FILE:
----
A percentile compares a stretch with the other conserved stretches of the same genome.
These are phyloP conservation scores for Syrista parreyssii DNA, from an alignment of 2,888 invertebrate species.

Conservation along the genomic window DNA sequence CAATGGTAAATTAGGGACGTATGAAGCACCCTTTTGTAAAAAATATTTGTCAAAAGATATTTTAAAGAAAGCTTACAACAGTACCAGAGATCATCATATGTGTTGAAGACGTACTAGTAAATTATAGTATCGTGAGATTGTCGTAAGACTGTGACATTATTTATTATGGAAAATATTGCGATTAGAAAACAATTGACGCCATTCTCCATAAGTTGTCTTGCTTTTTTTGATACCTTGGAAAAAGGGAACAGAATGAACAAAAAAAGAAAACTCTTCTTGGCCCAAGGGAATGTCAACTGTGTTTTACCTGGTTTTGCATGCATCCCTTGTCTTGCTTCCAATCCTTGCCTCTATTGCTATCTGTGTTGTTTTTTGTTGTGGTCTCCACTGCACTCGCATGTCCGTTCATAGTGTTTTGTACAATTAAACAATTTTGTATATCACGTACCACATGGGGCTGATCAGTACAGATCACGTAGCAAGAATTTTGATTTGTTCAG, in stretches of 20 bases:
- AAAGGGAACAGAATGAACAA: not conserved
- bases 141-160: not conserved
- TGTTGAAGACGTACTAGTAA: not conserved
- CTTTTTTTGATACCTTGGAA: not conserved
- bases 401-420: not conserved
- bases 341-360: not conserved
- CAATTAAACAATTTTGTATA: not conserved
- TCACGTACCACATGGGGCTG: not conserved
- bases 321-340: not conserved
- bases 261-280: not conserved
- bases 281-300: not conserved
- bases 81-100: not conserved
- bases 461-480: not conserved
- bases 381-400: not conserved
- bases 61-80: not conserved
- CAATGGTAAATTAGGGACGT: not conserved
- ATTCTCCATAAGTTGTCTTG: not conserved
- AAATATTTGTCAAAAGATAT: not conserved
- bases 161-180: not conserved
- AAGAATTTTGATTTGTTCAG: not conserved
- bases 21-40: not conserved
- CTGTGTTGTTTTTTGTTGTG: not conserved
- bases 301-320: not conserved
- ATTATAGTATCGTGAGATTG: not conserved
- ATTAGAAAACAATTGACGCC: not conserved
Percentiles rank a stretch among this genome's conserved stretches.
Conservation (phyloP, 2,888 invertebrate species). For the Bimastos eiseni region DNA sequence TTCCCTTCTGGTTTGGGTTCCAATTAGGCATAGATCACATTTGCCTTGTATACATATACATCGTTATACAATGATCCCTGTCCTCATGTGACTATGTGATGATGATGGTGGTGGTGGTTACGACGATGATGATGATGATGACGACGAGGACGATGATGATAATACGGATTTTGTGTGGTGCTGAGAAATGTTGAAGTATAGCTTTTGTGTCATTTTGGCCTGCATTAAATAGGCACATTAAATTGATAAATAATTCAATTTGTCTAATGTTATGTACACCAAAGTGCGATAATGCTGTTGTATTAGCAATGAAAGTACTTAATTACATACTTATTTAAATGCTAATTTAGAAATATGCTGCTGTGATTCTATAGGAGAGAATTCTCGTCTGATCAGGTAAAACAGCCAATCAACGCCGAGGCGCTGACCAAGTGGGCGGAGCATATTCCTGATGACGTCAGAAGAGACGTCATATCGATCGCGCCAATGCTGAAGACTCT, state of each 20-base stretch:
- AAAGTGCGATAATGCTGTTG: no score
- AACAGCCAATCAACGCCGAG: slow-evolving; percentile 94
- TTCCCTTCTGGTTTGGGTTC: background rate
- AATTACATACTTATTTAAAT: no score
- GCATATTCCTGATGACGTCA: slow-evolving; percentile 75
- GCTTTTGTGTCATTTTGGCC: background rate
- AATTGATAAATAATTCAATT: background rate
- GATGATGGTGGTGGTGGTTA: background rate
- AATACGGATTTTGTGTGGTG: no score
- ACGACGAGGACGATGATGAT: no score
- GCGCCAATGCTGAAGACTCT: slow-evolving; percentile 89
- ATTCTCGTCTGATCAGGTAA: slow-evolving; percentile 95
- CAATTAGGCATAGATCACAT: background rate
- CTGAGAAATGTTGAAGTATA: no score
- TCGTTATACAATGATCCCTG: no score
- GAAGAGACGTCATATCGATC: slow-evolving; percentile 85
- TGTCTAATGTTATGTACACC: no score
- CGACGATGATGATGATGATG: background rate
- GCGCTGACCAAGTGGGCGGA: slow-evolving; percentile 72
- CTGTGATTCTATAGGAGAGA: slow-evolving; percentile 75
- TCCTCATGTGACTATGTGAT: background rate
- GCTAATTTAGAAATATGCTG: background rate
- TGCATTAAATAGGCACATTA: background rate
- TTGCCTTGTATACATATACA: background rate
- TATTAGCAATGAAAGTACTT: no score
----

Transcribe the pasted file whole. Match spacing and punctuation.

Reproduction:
A percentile compares a stretch with the other conserved stretches of the same genome.
These are phyloP conservation scores for Syrista parreyssii DNA, from an alignment of 2,888 invertebrate species.

Conservation along the genomic window DNA sequence CAATGGTAAATTAGGGACGTATGAAGCACCCTTTTGTAAAAAATATTTGTCAAAAGATATTTTAAAGAAAGCTTACAACAGTACCAGAGATCATCATATGTGTTGAAGACGTACTAGTAAATTATAGTATCGTGAGATTGTCGTAAGACTGTGACATTATTTATTATGGAAAATATTGCGATTAGAAAACAATTGACGCCATTCTCCATAAGTTGTCTTGCTTTTTTTGATACCTTGGAAAAAGGGAACAGAATGAACAAAAAAAGAAAACTCTTCTTGGCCCAAGGGAATGTCAACTGTGTTTTACCTGGTTTTGCATGCATCCCTTGTCTTGCTTCCAATCCTTGCCTCTATTGCTATCTGTGTTGTTTTTTGTTGTGGTCTCCACTGCACTCGCATGTCCGTTCATAGTGTTTTGTACAATTAAACAATTTTGTATATCACGTACCACATGGGGCTGATCAGTACAGATCACGTAGCAAGAATTTTGATTTGTTCAG, in stretches of 20 bases:
- AAAGGGAACAGAATGAACAA: not conserved
- bases 141-160: not conserved
- TGTTGAAGACGTACTAGTAA: not conserved
- CTTTTTTTGATACCTTGGAA: not conserved
- bases 401-420: not conserved
- bases 341-360: not conserved
- CAATTAAACAATTTTGTATA: not conserved
- TCACGTACCACATGGGGCTG: not conserved
- bases 321-340: not conserved
- bases 261-280: not conserved
- bases 281-300: not conserved
- bases 81-100: not conserved
- bases 461-480: not conserved
- bases 381-400: not conserved
- bases 61-80: not conserved
- CAATGGTAAATTAGGGACGT: not conserved
- ATTCTCCATAAGTTGTCTTG: not conserved
- AAATATTTGTCAAAAGATAT: not conserved
- bases 161-180: not conserved
- AAGAATTTTGATTTGTTCAG: not conserved
- bases 21-40: not conserved
- CTGTGTTGTTTTTTGTTGTG: not conserved
- bases 301-320: not conserved
- ATTATAGTATCGTGAGATTG: not conserved
- ATTAGAAAACAATTGACGCC: not conserved
Percentiles rank a stretch among this genome's conserved stretches.
Conservation (phyloP, 2,888 invertebrate species). For the Bimastos eiseni region DNA sequence TTCCCTTCTGGTTTGGGTTCCAATTAGGCATAGATCACATTTGCCTTGTATACATATACATCGTTATACAATGATCCCTGTCCTCATGTGACTATGTGATGATGATGGTGGTGGTGGTTACGACGATGATGATGATGATGACGACGAGGACGATGATGATAATACGGATTTTGTGTGGTGCTGAGAAATGTTGAAGTATAGCTTTTGTGTCATTTTGGCCTGCATTAAATAGGCACATTAAATTGATAAATAATTCAATTTGTCTAATGTTATGTACACCAAAGTGCGATAATGCTGTTGTATTAGCAATGAAAGTACTTAATTACATACTTATTTAAATGCTAATTTAGAAATATGCTGCTGTGATTCTATAGGAGAGAATTCTCGTCTGATCAGGTAAAACAGCCAATCAACGCCGAGGCGCTGACCAAGTGGGCGGAGCATATTCCTGATGACGTCAGAAGAGACGTCATATCGATCGCGCCAATGCTGAAGACTCT, state of each 20-base stretch:
- AAAGTGCGATAATGCTGTTG: no score
- AACAGCCAATCAACGCCGAG: slow-evolving; percentile 94
- TTCCCTTCTGGTTTGGGTTC: background rate
- AATTACATACTTATTTAAAT: no score
- GCATATTCCTGATGACGTCA: slow-evolving; percentile 75
- GCTTTTGTGTCATTTTGGCC: background rate
- AATTGATAAATAATTCAATT: background rate
- GATGATGGTGGTGGTGGTTA: background rate
- AATACGGATTTTGTGTGGTG: no score
- ACGACGAGGACGATGATGAT: no score
- GCGCCAATGCTGAAGACTCT: slow-evolving; percentile 89
- ATTCTCGTCTGATCAGGTAA: slow-evolving; percentile 95
- CAATTAGGCATAGATCACAT: background rate
- CTGAGAAATGTTGAAGTATA: no score
- TCGTTATACAATGATCCCTG: no score
- GAAGAGACGTCATATCGATC: slow-evolving; percentile 85
- TGTCTAATGTTATGTACACC: no score
- CGACGATGATGATGATGATG: background rate
- GCGCTGACCAAGTGGGCGGA: slow-evolving; percentile 72
- CTGTGATTCTATAGGAGAGA: slow-evolving; percentile 75
- TCCTCATGTGACTATGTGAT: background rate
- GCTAATTTAGAAATATGCTG: background rate
- TGCATTAAATAGGCACATTA: background rate
- TTGCCTTGTATACATATACA: background rate
- TATTAGCAATGAAAGTACTT: no score